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Italy votes for centre-left premier candidate
December 03, 2012
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ROME: Italy held a primary runoff on Sunday for a centre-left candidate to run as premier in next year’s election — an important ballot given that Italy’s centre-right camp is in utter disarray over whether former premier Silvio Berlusconi will run again.

Sunday’s runoff pitted veteran Pier Luigi Bersani, 61, against the 37-year-old mayor of Florence, Matteo Renzi, who campaigned on an Obama-style “Let’s change Italy now” mantra and attracted many disgruntled Italians back to politics with his call to “scrap” the old political order.

Nearly all polls show Bersani, leader of the main centre-left Democratic Party, winning the primary, since he won the first round of balloting Nov.25 with 44.9 per cent of the vote to Renzi’s 35.5 per cent.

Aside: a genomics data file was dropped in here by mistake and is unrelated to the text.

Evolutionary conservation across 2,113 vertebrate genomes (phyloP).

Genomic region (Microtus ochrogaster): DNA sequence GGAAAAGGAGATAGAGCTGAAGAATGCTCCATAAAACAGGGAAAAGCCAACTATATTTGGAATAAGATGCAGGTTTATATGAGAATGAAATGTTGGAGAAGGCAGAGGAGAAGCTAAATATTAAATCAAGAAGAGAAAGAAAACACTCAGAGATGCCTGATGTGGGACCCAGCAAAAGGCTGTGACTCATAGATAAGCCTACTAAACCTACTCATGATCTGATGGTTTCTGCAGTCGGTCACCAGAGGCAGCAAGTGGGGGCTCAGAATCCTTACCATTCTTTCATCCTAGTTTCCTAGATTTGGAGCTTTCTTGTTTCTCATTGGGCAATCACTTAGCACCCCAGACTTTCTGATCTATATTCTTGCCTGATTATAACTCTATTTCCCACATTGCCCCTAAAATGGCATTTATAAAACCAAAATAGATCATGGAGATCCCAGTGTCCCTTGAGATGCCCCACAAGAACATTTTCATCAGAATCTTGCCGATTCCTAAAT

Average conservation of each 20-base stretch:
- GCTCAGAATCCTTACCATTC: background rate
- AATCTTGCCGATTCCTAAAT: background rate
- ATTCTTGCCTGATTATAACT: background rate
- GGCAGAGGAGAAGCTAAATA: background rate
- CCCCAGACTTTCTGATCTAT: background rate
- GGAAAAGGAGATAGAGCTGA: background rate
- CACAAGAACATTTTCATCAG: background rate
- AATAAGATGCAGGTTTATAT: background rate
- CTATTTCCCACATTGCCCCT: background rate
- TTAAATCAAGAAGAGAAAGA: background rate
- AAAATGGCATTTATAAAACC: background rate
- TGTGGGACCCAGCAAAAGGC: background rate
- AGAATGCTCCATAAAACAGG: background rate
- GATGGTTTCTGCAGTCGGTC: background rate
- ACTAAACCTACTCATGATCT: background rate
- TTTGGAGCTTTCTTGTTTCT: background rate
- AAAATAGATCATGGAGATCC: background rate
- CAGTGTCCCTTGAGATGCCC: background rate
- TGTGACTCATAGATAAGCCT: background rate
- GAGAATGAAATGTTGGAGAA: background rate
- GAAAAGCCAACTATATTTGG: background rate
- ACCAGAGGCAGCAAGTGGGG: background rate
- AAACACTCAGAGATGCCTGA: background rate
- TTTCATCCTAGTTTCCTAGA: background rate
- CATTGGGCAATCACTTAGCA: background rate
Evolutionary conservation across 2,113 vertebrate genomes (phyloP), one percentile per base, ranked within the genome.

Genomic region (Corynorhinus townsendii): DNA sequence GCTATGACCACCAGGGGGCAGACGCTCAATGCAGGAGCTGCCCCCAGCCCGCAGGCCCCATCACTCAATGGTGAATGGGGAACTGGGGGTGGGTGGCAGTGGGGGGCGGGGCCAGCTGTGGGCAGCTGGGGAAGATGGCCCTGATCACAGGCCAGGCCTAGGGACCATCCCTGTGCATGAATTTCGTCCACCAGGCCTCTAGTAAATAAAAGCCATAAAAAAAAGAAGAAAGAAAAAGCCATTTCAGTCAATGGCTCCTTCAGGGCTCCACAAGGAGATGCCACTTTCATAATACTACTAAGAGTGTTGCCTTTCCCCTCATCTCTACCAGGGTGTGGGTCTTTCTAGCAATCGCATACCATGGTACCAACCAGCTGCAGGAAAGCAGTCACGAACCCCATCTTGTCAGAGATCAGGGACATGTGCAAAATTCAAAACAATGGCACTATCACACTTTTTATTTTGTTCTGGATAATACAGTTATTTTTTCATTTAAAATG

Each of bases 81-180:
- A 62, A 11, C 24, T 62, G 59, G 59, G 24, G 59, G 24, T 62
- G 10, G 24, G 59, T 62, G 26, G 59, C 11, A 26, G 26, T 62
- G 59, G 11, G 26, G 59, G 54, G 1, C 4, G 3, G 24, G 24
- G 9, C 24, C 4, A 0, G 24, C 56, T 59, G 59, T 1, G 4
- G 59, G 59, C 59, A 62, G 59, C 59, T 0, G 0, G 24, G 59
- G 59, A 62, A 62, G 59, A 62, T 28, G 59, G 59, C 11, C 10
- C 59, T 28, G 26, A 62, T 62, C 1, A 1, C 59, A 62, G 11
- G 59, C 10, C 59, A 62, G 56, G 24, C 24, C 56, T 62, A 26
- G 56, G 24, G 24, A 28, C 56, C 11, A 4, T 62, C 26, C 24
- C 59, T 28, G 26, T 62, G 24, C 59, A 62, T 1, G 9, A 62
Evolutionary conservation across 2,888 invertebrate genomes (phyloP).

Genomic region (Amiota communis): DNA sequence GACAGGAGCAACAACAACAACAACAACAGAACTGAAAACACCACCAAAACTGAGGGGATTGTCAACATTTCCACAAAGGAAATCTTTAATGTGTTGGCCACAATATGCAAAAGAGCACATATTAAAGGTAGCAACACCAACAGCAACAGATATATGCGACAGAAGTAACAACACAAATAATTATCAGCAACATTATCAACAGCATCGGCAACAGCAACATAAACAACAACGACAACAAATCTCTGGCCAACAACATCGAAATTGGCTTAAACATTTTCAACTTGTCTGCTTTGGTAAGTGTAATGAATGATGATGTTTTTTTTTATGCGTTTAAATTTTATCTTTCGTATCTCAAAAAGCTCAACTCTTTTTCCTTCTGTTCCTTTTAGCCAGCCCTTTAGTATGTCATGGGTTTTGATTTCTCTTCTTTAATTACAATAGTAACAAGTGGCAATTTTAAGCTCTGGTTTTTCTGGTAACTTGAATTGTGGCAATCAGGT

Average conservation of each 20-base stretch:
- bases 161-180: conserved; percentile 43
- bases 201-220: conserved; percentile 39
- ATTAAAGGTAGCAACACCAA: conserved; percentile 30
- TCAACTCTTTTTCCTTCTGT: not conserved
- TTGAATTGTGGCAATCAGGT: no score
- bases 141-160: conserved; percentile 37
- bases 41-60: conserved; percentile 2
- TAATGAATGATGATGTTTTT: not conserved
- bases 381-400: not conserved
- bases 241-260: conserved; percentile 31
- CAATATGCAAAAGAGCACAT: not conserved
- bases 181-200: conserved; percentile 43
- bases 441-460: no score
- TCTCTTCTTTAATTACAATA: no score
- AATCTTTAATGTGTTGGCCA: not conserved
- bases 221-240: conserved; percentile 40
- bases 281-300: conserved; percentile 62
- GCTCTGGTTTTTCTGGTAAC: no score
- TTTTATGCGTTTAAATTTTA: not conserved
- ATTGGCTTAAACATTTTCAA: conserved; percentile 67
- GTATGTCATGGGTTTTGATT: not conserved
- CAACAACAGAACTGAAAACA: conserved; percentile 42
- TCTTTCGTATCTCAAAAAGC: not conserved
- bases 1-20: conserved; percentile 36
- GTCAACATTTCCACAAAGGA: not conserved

Even before the polls closed on Sunday, analysts were already discussing the potential that Bersani could well be Italy’s next premier.

Nevertheless, Renzi will have won a victory of sorts in knowing that he has forever changed the Italian left.

Renzi’s perceived conservative leanings, while alienating the left’s hard-core communists, attracted Italians young and old who have grown disenchanted with Italy’s political class after a spate of corruption and party finance scandals, analyst Luca Ricolfi wrote in the La Stampa newspaper.

“Even if he loses, as I think he will, he had an important renovation function within the party,” Rome resident Pietro Marucci said Sunday as he voted for Renzi.

Renzi’s style — moving around Italy in a motor home to meet crowds, addressing supporters in just a shirt and tie, no jacket — attracted quite a following and drew inevitable comparisons to Barack Obama.

But some analysts said he was simply not yet ready for the job of running Italy, and that his relaxed, fresh approach to politics isn’t what Italy needs as it navigates through a grinding recession, near-record high unemployment and tries to tackle its enormous public debt of €2 trillion ($2.5 trillion).

“Italy certainly badly needs new faces, fresh faces,” commentator Massimo Franco said. “But I think that between Renzi and Bersani, the big problem is also experience.”

Associated Press
 

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